More than one hundred years ago when commercial power distribution was just beginning, two inventors Thomas Edison and Nicola Tesla competed to see who could better supply electrical power economically and efficiently.
Edison picked Direct Current (DC) for his first foray into commercial power distribution and Tesla picked Alternating Current (AC). It was a rancorous public battle; but Tesla was right, and not just by a little bit. AC power has the distinct advantage that its voltage can be easily increased or decreased with a transformer. This allows the voltage to be increased to thousands of volts for long distance transfers and then decreased to a usable voltage at its destination. Really high voltages decrease the power loss in the wires a lot.
The original incandescent lights in the early days required a voltage of over 100 volts to operate effectively. This determined the minimum voltage that was used in homes and businesses. In some countries like the USA the minimum voltage chosen was only about 120 volts, while in Europe and many other places it was approximately 240 volts.
What our things need
So what has changed since the early days when these standards were set? In the typical home what things need AC power and what things need DC? Some examples:
- DC - TV, Computer, Radio and pretty much anything electronic. Currently AC power is converted to low DC voltages in the unit.
- AC or DC - Refrigerator, Washer, Fans, and other things with motors could be designed to work with either.
- AC - Incandescent, Florescent, and other resistance lighting could be designed to use either but probably won't.
- DC - LEDs used for lighting gain no advantage from AC.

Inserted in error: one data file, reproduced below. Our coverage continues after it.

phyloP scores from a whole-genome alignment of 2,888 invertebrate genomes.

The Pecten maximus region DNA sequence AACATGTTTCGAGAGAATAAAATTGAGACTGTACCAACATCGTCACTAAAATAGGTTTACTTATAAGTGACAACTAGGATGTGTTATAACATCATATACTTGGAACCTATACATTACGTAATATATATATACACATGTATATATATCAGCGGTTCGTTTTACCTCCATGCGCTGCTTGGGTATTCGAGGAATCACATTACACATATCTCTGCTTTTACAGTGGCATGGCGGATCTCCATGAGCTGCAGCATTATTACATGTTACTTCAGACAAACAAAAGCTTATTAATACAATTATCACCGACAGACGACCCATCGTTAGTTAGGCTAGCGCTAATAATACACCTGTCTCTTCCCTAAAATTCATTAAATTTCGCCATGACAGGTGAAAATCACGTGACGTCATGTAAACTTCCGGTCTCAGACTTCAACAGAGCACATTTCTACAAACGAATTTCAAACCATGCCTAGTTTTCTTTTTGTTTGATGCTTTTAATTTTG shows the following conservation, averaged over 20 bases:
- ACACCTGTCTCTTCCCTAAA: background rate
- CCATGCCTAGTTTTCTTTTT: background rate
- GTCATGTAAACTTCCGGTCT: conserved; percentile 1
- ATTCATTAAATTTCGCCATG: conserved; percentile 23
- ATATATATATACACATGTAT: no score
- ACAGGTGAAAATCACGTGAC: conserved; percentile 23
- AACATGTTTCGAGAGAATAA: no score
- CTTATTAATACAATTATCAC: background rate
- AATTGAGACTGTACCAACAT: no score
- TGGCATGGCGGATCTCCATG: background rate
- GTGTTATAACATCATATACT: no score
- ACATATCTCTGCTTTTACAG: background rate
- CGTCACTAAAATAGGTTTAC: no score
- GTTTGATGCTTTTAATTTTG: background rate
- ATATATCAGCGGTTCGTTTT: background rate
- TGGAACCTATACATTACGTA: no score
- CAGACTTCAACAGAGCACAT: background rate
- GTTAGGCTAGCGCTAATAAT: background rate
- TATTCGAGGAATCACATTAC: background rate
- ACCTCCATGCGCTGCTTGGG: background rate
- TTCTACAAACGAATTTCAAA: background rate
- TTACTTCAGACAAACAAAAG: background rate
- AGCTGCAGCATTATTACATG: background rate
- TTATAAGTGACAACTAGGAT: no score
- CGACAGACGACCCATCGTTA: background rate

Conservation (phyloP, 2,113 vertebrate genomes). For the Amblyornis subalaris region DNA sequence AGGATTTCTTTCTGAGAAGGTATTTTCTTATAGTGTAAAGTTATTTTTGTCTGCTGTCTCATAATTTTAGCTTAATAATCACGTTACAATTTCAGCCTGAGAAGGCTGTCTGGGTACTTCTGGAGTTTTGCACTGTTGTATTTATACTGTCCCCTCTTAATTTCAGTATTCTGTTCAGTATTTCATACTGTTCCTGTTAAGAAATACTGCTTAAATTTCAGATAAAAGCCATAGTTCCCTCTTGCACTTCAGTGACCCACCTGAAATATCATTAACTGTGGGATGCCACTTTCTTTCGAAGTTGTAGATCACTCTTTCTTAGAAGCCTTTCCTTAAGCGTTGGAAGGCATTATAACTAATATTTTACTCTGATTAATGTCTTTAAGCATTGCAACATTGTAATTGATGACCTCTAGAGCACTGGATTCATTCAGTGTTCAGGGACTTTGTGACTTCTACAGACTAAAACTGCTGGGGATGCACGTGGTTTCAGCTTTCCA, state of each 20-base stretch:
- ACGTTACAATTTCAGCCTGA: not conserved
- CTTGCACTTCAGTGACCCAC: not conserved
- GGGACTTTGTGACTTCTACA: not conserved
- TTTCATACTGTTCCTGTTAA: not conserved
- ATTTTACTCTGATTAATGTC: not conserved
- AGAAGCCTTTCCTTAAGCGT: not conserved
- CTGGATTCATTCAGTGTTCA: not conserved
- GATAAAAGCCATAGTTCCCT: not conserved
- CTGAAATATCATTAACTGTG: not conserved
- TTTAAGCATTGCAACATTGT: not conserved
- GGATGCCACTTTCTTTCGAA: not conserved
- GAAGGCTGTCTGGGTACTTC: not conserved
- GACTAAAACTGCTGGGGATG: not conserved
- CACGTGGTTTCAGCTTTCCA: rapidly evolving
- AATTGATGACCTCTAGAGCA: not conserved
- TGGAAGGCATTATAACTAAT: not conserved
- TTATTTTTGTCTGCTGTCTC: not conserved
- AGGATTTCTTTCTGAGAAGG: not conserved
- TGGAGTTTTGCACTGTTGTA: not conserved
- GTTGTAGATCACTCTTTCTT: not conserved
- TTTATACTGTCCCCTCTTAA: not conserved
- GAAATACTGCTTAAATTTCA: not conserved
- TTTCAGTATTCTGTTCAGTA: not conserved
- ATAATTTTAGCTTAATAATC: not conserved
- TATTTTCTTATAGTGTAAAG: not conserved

- AC or DC - Electric heating, water heaters, stoves, and other resistance heating. Either could be used but AC has the advantage since a higher voltage is generally desirable to decrease the size of the wires.
Solar is coming soon
As you can see a lot of the things in our homes use or could use lower voltage DC power, by why do we care? The efficiency of solar cells is increasing and the cost is decreasing at an exponential rate. The cost of power from solar will soon be less than the cost of grid power. If we generate our own power at our homes it doesn't need to travel long distances. This means stepping it up to high voltages is unnecessary. Solar cells generate DC current at low voltage and a number of cells are wired in series to increase the voltage high enough for practical use. In a typical home solar system an inverter is used to convert to the higher AC voltage that is standard.
Conversion is inefficient
The conversion process from the high AC voltage to the low DC voltages is generally 80% efficient at best. The greater the difference in the voltage the less efficient it becomes. This is also true when converting low voltage DC up to the high voltage AC from the solar cells. For example, an 80% efficient up conversion multiplies with an 80% down conversion to equal a 64% conversion efficiency. This means that many times it is likely that we are losing about half the power in the conversion.
DC will win
So, as we change to solar energy, directly using DC will be more efficient. Many homes are wired with the lighting circuits separate from the other loads so they could potentially be moved to DC. I am looking at doing this in my home. I am curious what the options are for direct DC and what is being done in new solar installations. I know that data centers have been built using solar power and direct DC with significant energy savings.
It will be interesting to see what happens.